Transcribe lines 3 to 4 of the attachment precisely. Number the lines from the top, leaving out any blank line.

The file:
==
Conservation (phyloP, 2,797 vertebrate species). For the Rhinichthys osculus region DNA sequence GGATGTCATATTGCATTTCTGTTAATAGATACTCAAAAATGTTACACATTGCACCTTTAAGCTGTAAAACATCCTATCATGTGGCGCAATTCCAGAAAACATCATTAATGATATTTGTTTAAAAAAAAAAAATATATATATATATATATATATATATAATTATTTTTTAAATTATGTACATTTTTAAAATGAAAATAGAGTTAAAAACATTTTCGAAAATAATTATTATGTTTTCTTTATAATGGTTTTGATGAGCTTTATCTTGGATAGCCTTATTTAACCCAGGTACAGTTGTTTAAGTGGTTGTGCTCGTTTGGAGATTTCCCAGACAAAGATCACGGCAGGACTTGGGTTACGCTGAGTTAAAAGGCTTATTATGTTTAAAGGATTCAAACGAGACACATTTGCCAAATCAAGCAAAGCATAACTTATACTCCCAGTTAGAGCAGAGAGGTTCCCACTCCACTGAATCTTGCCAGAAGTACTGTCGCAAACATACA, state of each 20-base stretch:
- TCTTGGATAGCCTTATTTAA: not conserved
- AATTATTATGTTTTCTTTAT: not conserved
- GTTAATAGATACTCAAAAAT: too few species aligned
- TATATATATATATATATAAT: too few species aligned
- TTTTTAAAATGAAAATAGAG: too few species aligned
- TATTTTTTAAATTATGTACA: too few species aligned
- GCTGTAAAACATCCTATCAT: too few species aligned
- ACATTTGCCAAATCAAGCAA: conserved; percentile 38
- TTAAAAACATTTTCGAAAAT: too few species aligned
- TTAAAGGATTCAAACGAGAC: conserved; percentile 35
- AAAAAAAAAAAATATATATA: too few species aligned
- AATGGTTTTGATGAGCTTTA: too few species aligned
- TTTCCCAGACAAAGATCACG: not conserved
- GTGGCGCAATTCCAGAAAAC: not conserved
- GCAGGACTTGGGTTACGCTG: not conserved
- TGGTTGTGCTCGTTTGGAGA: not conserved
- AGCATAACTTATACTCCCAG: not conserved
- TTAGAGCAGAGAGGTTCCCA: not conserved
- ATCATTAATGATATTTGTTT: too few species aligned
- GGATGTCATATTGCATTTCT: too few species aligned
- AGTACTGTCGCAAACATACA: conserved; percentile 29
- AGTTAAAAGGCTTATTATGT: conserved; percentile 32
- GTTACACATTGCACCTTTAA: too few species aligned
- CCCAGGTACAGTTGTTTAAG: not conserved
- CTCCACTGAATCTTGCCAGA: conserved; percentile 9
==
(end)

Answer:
- AATTATTATGTTTTCTTTAT: not conserved
- GTTAATAGATACTCAAAAAT: too few species aligned